In a previous post, I mentioned a Guardian article that deemed nature writing little more than “bourgeois escapism” that romanticized the natural world. It’s made me consider why I enjoy nature writing (other than the romantic aspects, that is, haha).
Of the many ideas that sprang to mind, the first was that nature is an antidote to the irritating buzz of everyday life. It’s a respite from the active presence of humanity: chatter, car engines, perfume and cologne, the expectation to interact, the feeling of being observed, judged, and found wanting.
I’ll be walking down the sidewalk, heading into the bank or the grocery store, when it suddenly feels as though my legs aren’t working properly, my arms are jutting out at odd angles, and my neck is excruciatingly stiff. I become a marionette with tangled up strings, my puppeteer having fallen asleep in the semi-darkness backstage. As hard as I focus on walking naturally, on swinging my arms and legs in a smooth and relaxed motion, I sense my movements have become jerky and my gait hitches at odd moments. My arms forget how to easily hang from my shoulders, and I feel overwhelmed and exhausted.
This has apparently become the ‘new me’, who can empathize all too well with the Intense World theory of autism (here and here). While I’m not autistic, I’m easily washed away by the sensory overload of public spaces, and forget what should be said in the course of a normal, lighthearted conversation.
When I’m in nature, however, it’s entirely different. Out in the woods or on the beach, wandering outdoors with my camera pressed against my face or the dogs exploring happily around me, I have no trouble walking. I feel the gentle rise and fall of the trail under my feet, and the suck of mud in the boggy patches, where dinner plate-sized maple leaves are trapped like abandoned, rusted hulks. The trees are coated in a soft carpet of moss, and in the distance I can hear the gulping glug-glug of ravens and the call of eagles for their mates.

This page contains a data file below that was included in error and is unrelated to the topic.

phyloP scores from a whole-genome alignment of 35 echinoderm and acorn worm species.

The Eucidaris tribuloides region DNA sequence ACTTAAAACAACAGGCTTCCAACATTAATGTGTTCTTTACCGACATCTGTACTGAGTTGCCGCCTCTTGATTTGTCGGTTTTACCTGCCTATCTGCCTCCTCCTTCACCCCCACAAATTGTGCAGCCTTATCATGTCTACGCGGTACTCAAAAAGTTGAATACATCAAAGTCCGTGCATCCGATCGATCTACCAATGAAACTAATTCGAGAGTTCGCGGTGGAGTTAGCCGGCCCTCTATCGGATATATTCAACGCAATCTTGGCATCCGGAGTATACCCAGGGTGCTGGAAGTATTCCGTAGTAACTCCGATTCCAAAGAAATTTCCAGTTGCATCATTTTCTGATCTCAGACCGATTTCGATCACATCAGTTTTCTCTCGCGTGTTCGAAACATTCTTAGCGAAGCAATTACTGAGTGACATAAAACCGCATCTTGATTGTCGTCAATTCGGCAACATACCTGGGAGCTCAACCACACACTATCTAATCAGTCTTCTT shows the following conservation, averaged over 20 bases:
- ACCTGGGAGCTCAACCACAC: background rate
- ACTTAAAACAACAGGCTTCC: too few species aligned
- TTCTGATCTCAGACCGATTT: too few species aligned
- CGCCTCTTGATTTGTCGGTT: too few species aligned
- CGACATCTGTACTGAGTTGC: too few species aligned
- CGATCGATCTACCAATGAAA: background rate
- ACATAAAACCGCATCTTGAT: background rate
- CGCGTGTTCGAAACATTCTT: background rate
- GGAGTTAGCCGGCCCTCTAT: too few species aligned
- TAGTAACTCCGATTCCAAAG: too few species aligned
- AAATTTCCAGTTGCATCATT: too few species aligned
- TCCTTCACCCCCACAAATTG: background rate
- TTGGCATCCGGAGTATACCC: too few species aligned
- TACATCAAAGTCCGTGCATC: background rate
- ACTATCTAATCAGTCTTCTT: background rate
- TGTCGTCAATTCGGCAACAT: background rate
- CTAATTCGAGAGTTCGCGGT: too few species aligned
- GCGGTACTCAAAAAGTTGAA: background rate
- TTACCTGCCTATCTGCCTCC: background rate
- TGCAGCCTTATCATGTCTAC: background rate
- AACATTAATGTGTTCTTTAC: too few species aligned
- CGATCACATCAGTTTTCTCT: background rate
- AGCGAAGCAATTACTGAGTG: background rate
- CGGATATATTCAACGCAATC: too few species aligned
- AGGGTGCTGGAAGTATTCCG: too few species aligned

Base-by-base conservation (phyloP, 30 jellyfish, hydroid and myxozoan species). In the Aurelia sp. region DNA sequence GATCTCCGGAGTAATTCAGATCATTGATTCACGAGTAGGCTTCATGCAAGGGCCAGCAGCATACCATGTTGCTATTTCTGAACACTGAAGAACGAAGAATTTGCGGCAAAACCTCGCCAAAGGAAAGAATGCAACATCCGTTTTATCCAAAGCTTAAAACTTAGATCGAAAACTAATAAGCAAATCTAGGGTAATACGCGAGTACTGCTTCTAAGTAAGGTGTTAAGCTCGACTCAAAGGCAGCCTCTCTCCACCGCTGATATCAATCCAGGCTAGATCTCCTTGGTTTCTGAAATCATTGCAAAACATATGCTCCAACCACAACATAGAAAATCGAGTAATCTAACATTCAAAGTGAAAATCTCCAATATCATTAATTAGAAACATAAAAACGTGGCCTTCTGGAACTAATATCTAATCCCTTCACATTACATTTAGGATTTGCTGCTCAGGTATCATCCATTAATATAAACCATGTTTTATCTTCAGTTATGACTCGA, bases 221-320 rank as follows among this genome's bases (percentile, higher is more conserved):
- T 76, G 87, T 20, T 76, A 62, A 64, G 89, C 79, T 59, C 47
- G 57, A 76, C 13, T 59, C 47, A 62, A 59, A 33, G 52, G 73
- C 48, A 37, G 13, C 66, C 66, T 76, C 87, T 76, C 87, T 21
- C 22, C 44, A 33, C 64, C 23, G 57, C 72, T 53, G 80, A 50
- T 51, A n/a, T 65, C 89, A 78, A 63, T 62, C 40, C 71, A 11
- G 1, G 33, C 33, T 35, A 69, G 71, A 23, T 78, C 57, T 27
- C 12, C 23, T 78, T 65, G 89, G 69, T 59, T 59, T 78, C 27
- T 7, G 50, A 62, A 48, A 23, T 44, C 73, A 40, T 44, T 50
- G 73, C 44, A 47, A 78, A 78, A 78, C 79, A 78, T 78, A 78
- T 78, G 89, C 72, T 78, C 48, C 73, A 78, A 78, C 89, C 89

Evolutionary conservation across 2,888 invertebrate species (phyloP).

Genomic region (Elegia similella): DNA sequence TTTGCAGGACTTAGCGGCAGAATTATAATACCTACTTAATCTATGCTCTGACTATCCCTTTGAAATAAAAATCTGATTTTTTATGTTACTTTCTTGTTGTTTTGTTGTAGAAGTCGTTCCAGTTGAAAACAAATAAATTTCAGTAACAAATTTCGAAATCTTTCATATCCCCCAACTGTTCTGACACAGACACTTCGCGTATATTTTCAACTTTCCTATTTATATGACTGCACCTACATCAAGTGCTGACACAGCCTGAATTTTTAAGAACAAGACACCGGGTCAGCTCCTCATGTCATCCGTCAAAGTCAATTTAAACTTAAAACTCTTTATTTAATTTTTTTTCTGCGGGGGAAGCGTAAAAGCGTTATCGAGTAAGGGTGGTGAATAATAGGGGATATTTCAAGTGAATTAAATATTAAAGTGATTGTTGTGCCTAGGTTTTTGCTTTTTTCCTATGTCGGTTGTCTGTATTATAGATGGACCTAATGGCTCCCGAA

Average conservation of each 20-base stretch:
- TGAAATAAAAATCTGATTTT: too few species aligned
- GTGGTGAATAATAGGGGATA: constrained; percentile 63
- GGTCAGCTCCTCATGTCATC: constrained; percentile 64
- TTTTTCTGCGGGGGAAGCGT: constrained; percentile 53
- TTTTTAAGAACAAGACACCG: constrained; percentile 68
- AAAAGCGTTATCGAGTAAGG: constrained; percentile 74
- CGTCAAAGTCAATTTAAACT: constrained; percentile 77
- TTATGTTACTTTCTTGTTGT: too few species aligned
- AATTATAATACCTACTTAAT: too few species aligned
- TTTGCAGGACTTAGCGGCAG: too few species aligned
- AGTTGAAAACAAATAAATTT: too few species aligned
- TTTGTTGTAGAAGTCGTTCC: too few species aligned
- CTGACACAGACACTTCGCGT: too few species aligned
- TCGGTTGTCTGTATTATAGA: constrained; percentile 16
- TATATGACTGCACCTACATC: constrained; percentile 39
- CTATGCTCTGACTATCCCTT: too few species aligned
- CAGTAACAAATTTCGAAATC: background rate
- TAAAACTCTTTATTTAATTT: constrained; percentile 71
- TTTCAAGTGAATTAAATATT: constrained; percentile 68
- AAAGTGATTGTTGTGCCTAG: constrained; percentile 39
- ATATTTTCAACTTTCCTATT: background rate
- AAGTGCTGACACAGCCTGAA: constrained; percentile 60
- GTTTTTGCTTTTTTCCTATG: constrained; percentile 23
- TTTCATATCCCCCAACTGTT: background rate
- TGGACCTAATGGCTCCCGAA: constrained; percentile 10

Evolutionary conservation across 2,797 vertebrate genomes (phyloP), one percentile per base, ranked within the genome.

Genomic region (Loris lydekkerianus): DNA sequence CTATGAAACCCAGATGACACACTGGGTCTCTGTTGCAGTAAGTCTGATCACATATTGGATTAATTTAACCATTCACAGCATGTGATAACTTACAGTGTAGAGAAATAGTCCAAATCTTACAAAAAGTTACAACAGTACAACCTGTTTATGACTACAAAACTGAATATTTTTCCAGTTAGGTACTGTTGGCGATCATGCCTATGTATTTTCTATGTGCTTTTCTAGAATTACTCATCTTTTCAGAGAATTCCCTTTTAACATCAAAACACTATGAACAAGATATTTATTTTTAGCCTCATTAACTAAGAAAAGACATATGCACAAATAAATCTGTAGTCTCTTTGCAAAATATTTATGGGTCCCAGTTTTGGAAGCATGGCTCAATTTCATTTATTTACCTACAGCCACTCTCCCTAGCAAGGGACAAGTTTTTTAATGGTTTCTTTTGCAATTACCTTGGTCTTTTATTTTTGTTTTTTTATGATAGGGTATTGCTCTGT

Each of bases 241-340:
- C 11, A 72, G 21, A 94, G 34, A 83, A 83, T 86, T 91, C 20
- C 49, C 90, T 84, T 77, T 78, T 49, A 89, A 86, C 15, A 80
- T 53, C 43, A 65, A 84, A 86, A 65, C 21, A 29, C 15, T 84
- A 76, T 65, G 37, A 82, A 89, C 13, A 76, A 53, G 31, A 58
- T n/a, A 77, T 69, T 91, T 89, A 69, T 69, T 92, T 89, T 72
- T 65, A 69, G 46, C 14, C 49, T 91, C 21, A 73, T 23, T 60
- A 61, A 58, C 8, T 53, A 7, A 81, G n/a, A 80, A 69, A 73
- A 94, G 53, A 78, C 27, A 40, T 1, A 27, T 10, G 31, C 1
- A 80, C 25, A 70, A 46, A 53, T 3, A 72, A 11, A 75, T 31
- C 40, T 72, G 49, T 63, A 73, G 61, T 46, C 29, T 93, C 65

It’s not that the nature I’m exploring is free of human influence – far from it. The ferns are bent and trampled where the quadders have driven through, enlarging each stream crossing by riding in ever-widening circles to avoid mud bogs (my inner hydrologist is horrified). This is a second-growth forest – the remaining old-growth stumps have rectangular holes where springboards were installed to give early loggers a leg up on these Pacific giants. Hunks of mid-century cars moulder in the bush, gradually overtaken by fuzzy moss, creeping blackberry vines and the thin whips of alder seedlings. Partway along the trail are small trees protected from browsing deer inside bright blue mesh, though they would have fared better if protected from the constant flooding caused by local beavers. Fence lines – barbed and split rail – cross the land at random intervals, and I call the dogs close to keep them safe.
It’s more that nature absorbs and quietens, unlike public spaces that reflect and amplify. The woods hold only the echoes of human activity, muting the noisy chaos inside my head. I’m not mirrored in nature’s surface, instead it goes on as it should without me. I don’t see the disappointment or superiority that I catch in the faces of people around me. There are no whispers, no staring. No salespeople turning pointedly to help a more well-dressed customer. Instead I see the mushrooms and moss, the abandoned maple leaf husks. I hear the rushing, tea-coloured river and the smaller creeks that stink of iron and sulphur. I feel the gravel underfoot along the riverbank, the hardpacked dirt of the old road through the ghostly aspen grove. Sometimes I see a herd of deer, rushing quietly through the salal like a breeze.
In nature – which could be the forest, the beach, or even a botanical garden – I can relax. It’s just me and my thoughts, waiting to be untangled like a pile of yarn from an unravelled sweater. Nature presents a palette on which I can focus, outside of and independent from my busy mind. Nothing is asked of me, yet everything is given.